Fabio | 20. November 2020

VALORANT: What is the Best Tournament Format?

What started with the G2 Invitational back in June has lasted well into September. IGNITION Series was a RIOT-sanctioned and third-party-held tourmanent circuit for VALORANT, in which the developers tried out different approaches to this new esport. Now that this series has concluded, we want to take a closer look at the formats used.

The G2 Invitational offered two Round-Robin groups. Afterwards, the hosts used a shortened Single-Elimination bracket for the playoffs, in which the first-place teams of each group were already pre-qualified for the Semi Finals. During the Vitality European Open, another Round-Robin stage was played out, although the playoffs were held in a traditional Double-Elimination bracket.

The WePlay! Invitational used a Swiss stage to reduce its eight participants to four, pitting them against each other in a Single Elimination bracket. The Mandatory.gg Cup sent all teams into one giant Single Elimination, scrapping the entire Group Stage part altogether. Later, we witnessed more combinations of Round Robin and Double Elimination, as well as GSL and Single Elimination.

The Double Elimination bracket from LVL Clash 2


The answer to this is quite simple: VALORANT is new. Unlike Overwatch or Rainbow Six: Siege, RIOT started a comprehensive test phase in order to slowly grow this esport. Much more crucially, they also wanted to gauge the reactions of viewers and fans.

Taking a look at the structure of First Strike events and their qualification stages, they seem to have abandoned the Double Elimination strategy. The Qualifier for First Strike Europe was one gigantic Single Elimination bracket. just like the Play-Ins and the playoffs. The main tournament will also follow in these footsteps.

Interestingly, they have opted for a different approach in the United States. There, the two qualifications, the NSG and UMG tournaments, utilize GSL groups. While they are followed up by Single Elimination playoffs, at least the teams will get a breather beforehand.

So RIOT haven’t made a final decision on their approach to the game. But maybe they don’t have to try out every single format. After all, there are countless more esports scenes to take cues from.


Across their European tournaments, RIOT already got to test a lot of formats. But to determine the system best suited for this game, it might be beneficial to take a look at similar esports titles. Counter-Strike: Global Offensive offers lots of parallels to VALORANT. Their 12- and 15-round halves are similarly long, so the matches are of similar length overall. Additionally, both games offer unlimited overtimes (at least in the competitive scene).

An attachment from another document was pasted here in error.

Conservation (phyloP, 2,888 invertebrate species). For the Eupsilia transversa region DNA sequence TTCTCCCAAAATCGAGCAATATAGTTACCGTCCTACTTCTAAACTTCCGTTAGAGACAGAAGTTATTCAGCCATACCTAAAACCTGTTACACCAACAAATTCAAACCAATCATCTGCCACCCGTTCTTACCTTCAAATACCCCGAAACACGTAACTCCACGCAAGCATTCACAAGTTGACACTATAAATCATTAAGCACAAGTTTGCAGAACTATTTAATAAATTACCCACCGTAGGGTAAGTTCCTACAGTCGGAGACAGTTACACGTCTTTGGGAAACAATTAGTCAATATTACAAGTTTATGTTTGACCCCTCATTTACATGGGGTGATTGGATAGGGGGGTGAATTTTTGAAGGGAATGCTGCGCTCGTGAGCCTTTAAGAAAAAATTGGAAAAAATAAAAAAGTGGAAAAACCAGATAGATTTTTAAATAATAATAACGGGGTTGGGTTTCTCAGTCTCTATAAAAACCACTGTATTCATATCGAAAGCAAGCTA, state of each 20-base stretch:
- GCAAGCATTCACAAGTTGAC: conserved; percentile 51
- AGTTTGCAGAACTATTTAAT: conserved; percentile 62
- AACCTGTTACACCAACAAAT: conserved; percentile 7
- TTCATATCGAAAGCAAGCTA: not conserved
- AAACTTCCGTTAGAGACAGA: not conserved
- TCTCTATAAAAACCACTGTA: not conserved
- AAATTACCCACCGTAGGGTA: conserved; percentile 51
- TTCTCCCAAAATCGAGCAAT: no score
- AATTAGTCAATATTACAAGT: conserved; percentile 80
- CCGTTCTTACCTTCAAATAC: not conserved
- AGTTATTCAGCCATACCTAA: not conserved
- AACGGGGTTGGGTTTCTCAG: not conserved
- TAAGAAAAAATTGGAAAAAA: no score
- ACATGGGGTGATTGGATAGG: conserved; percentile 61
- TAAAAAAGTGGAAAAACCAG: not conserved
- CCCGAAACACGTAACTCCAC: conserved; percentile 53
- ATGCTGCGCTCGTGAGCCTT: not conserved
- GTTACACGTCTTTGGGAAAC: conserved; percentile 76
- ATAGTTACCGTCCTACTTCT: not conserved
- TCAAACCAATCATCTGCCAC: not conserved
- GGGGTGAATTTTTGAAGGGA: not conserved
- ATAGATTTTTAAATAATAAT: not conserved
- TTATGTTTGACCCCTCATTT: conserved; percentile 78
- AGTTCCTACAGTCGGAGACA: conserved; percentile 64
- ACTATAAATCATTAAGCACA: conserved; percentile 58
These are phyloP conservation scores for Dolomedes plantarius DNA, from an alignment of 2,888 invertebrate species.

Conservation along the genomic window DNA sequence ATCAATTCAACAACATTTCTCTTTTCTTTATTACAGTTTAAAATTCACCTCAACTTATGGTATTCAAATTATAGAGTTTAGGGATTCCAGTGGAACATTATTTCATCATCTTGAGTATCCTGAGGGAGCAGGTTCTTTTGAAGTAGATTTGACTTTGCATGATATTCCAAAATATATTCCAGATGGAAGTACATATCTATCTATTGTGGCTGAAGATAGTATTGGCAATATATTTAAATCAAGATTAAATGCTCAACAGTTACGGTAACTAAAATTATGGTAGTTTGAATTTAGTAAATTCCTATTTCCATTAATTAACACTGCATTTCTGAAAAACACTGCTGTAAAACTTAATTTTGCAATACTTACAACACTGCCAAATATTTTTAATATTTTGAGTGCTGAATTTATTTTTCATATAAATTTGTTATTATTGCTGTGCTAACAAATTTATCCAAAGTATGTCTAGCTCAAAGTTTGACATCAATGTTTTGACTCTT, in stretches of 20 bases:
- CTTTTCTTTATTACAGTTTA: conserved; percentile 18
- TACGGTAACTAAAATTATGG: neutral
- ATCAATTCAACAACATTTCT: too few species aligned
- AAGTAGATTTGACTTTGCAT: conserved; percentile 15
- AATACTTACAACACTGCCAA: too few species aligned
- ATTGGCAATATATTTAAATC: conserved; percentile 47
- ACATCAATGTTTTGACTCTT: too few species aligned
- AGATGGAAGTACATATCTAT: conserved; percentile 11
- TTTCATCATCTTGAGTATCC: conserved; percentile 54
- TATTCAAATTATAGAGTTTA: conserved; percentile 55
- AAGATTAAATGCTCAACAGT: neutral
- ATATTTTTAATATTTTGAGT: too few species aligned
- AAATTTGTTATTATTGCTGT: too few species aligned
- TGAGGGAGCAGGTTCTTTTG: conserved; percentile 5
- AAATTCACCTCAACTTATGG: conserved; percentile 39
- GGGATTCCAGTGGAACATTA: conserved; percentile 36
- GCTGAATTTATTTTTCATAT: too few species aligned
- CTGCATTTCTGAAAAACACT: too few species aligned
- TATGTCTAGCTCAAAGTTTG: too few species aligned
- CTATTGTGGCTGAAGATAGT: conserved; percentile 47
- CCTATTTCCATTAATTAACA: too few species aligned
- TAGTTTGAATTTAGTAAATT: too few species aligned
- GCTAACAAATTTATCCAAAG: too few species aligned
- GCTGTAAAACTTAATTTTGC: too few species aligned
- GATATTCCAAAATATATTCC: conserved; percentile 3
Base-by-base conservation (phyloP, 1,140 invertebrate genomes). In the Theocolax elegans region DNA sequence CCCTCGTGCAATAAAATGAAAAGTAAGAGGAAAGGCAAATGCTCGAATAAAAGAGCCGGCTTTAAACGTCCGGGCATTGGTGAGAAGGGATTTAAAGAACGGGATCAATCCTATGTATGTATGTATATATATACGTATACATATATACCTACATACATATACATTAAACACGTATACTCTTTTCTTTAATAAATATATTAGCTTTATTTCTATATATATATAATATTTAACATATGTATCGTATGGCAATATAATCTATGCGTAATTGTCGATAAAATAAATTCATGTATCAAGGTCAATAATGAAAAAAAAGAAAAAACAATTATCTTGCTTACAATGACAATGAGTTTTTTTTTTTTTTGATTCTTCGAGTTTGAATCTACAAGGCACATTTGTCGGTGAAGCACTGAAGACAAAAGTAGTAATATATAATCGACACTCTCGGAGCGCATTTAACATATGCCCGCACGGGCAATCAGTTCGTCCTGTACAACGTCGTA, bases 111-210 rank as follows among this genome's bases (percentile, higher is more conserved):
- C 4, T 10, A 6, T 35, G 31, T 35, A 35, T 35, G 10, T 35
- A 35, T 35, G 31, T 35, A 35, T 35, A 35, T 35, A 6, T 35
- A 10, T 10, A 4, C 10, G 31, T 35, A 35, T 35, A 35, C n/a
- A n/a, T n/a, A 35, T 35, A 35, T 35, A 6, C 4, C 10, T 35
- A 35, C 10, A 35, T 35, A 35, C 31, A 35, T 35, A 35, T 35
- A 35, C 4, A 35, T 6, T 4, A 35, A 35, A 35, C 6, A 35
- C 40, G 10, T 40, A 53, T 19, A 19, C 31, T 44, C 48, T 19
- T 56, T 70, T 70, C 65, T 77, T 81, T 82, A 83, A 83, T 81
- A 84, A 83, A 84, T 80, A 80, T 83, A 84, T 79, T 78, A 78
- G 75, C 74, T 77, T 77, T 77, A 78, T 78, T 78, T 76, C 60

So what’s popular in professional Counter-Strike? In the early years, GSL groups were the absolute hit. Most Major tournaments up until 2017 used this format for their Group Stages and set an example for lots of CS:GO tournaments outside of the Major circuit. But this changed drastically during the ELEAGUE Major: Atlanta 2017. The reason for this was the horrible seeding during ESL One Cologne 2016, which sent three tournament favorites into one joint group. No matter the actual results, only two teams were able to advance anyways.

The horrific seeding of Group D led to the early departure of FaZe Clan

Since 2017, Majors have utilized the Swiss format, which gives teams more lifelines and works well even without perfect seeding. But this format doesn’t come without its downsides. For 16 teams, 33 matches have to be played out. This is much more than the 20 matches required for the four equivalent GSL groups. Being so compact, GSL makes for better storylines.

CS:GO professionals have been fighting to get Double Elimination at the Majors for years now. Valve have blocked this so far, despite using this format at Dota events like The International. Fans and pro players just don’t like to see their teams exit an event after one unlucky match.


RIOT want to set their Grand Finals apart from the rest of the tournament. Ubisoft do the same with Rainbow Six: Siege and play out Best-of-Fives instead of Best-of-Threes for the culmination of their events. So the teams have to win three instead of two maps in order to secure the overall victory. Many Counter-Strike events go the same route, but there is one stark difference between CS:GO, R6, and VALORANT.

VALORANT doesn’t have a big enough map pool. While the other titles offer enough options to keep a Best-of-Five interesting and dynamic, RIOT have only released five maps for their game. Icebox is just a month old, and already teams are being forced to play this map during First Strike.

RIOT can definitely learn a thing or two from CS:GO and Rainbow Six. These games are basically years-long test-runs for tournament formats and the VALORANT devs should view them as such. In the long run, their game needs to offer more maps in order to justify Best-of-Five Grand Finals. Single Elimination brackets will enrage lots of fans and players – especially if they are used throughout those huge Qualifiers.